If you missed the opportunity in 2013 to snap up this one-of-a-kind Midtown East penthouse that played home to Spiderman’s green nemesis, you’re in luck. Back on the market for a cool $2 million–$400,000 more than when it was last listed–this duplex residence at Windsor Tower features dramatic proportions, which made it the perfect pad for Willem Dafoe’s Green Goblin in the popular movie.
Back in June, we learned that the Chetrit Group was planning to partially convert the Philip Johnson-designed Sony Tower at 550 Madison Avenue to high-end condos. And it has now been revealed that the 96 condo units will amount to a jaw-dropping $1.8 billion sellout, according to plans the developer filed with the Attorney General’s office. By comparison, the initial total sellout at One57 was $2 billion, and at 432 Park Avenue it was $2.4 billion.
The proposed East Midtown Rezoning has been a hotly debated issue over the past few years. First introduced by Mayor Bloomberg, and backed by Mayor de Blasio, the rezoning would allow developers to build larger and taller than the current Grand Central Terminal district zoning allows in exchange for financial contributions to the area’s infrastructure needs. The Department of City Planning feels the rezoning would ensure that the area maintains its spot as a global business center, but others think it would forever ruin the historic nature of the neighborhood.
One of the most major components of the project is One Vanderbilt, a 68-story, 1,514-foot zigzag tower that will stand adjacent to Grand Central. Along with the building comes a reconfiguration of the Vanderbilt Corridor, the streetscape around the Terminal. A panel discussion at the Museum of the City of New York on January 20th will examine both the tower and the corridor and what they mean for Midtown East.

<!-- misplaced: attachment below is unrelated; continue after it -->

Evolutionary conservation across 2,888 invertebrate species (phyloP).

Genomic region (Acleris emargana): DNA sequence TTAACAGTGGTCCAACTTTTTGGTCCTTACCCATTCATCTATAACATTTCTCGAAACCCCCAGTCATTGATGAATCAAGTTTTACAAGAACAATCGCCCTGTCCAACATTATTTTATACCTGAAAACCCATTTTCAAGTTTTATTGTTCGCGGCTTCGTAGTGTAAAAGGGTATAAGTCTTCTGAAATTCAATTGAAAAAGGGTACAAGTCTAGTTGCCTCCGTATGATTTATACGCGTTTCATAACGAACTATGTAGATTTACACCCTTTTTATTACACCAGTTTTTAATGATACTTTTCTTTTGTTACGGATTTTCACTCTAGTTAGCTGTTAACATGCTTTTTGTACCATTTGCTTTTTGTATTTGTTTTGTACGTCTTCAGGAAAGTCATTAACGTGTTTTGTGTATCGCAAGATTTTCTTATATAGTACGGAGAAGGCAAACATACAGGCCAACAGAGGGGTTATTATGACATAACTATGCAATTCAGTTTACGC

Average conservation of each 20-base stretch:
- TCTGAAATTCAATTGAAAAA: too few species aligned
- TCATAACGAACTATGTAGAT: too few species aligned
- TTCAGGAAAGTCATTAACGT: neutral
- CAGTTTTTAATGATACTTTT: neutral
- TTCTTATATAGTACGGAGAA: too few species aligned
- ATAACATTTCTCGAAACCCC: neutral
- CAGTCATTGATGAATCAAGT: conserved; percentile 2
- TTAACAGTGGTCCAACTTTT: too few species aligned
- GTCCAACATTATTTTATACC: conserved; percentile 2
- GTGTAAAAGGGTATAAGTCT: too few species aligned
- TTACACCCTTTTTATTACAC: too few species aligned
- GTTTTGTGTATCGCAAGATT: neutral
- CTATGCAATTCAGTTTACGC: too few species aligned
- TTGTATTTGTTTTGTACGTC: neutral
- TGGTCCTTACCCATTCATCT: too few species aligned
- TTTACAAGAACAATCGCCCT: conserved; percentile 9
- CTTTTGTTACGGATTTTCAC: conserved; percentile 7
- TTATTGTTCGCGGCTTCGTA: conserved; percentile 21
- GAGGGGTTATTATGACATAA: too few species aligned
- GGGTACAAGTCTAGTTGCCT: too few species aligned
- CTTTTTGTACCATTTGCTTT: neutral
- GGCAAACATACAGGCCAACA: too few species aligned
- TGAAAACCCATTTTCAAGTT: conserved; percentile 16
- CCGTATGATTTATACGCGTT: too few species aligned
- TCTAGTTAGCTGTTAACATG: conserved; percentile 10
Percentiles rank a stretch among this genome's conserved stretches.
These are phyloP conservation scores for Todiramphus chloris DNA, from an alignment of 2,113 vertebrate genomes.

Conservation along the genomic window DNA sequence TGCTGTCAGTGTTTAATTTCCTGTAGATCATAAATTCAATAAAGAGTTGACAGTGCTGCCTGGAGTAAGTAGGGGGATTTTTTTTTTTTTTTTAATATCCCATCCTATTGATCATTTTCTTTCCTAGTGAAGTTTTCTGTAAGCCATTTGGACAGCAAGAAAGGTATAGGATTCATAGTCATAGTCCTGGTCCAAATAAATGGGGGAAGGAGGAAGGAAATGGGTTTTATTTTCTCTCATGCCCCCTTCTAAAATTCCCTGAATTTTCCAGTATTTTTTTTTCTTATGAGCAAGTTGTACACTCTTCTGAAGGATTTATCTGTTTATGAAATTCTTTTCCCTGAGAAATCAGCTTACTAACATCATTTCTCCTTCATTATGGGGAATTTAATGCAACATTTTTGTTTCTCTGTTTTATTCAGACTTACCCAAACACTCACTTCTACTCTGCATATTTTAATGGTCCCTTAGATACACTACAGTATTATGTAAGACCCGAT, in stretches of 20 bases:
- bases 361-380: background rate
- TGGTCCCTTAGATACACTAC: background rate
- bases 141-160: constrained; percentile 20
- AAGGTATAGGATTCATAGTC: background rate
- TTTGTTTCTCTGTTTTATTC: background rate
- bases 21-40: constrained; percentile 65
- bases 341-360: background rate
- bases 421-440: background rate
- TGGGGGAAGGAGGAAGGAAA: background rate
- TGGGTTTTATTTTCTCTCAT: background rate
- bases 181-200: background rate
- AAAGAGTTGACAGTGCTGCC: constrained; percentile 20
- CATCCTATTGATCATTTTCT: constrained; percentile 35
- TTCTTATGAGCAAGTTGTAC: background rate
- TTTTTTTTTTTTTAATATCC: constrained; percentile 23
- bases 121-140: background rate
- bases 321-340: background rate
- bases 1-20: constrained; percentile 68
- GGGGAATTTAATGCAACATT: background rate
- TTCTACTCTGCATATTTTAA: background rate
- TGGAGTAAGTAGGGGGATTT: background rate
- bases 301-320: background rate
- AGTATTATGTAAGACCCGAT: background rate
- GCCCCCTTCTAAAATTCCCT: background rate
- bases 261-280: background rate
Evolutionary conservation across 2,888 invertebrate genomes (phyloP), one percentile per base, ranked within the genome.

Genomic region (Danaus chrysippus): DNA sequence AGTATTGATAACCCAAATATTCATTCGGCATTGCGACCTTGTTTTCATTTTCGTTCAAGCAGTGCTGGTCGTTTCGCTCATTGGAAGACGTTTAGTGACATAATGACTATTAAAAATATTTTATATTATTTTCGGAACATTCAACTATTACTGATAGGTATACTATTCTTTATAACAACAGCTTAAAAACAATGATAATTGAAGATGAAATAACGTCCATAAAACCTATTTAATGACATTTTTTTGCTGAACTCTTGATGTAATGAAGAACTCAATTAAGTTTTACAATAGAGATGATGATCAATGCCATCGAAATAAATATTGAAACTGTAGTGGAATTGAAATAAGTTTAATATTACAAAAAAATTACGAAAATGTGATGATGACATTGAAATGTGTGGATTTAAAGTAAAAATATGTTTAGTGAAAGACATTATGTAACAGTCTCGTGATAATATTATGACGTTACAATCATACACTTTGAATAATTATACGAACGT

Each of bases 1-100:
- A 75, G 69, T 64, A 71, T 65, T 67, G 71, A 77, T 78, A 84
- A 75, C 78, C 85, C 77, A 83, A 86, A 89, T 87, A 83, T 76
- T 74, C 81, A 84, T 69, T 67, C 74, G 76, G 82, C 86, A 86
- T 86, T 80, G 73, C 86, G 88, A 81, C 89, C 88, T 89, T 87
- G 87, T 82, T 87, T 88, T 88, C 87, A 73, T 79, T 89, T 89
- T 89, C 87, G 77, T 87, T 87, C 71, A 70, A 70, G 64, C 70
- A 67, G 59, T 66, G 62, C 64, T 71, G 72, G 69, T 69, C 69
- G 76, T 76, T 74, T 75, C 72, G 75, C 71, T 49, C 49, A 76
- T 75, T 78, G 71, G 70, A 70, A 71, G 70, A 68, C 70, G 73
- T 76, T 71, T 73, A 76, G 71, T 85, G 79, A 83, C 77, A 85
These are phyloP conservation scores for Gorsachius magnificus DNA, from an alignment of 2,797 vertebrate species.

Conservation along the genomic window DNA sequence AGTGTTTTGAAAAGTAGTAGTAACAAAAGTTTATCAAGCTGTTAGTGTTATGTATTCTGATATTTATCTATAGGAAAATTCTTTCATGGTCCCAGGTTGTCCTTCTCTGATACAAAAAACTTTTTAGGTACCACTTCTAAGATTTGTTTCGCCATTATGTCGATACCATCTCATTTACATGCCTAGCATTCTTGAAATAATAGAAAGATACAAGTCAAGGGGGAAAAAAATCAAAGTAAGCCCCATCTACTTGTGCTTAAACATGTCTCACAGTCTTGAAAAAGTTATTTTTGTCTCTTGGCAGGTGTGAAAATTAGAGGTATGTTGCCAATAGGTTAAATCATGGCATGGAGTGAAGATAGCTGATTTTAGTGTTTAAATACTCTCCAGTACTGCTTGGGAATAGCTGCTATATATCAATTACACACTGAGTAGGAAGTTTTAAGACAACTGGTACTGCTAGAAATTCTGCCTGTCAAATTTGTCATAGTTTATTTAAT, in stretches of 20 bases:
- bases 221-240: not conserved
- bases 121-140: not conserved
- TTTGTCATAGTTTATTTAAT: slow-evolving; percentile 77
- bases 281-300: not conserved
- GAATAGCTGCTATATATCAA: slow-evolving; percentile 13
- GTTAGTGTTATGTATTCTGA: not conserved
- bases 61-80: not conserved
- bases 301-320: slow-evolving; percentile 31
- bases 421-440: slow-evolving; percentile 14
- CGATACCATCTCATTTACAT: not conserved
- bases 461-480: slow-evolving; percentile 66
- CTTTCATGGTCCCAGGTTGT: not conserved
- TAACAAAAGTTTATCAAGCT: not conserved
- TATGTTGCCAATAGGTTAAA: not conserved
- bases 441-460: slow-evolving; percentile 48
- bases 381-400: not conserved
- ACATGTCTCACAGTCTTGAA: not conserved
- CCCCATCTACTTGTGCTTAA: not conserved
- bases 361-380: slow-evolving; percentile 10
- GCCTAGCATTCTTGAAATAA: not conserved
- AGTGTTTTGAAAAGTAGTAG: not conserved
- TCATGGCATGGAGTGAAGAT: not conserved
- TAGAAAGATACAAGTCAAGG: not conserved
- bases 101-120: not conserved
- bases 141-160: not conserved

Daphne Oz, daughter of the well-known Dr. Oz and co-host of the talk show “The Chew,” has bought a $1,625,000 Midtown East apartment along with her husband John Jovanovic, according to city records. The three-bedroom unit at 140 East 40th Street offers plenty of space for the growing family, as the couple welcomed their first child last February. It’s also much closer than the couple’s previous New Jersey residence to the ABC Studio in Lincoln Center where “The Chew” is filmed.
This home, which was previously your average-fair Midtown penthouse, was transformed by 1100 Architect to represent the playful and vibrant Pop art sensibility of the artists their clients admire most. With an art collection boasting names like Warhol, Riley, Lichtenstein and others, this penthouse renovation could be a mini-MoMA. The interior furnishings reflect the Pop style’s infamous geometric forms and hard-polished surfaces like marble agglomerate floors, lacquer, stainless steel, glass, and plastic.
Recently at the Municipal Art Society’s 2014 Summit for NYC, James von Klemperer, FAIA , a principal at Kohn Pederson Fox & Associates, briefed the audience with new details on the architecture firm’s upcoming supertall project known as One Vanderbilt.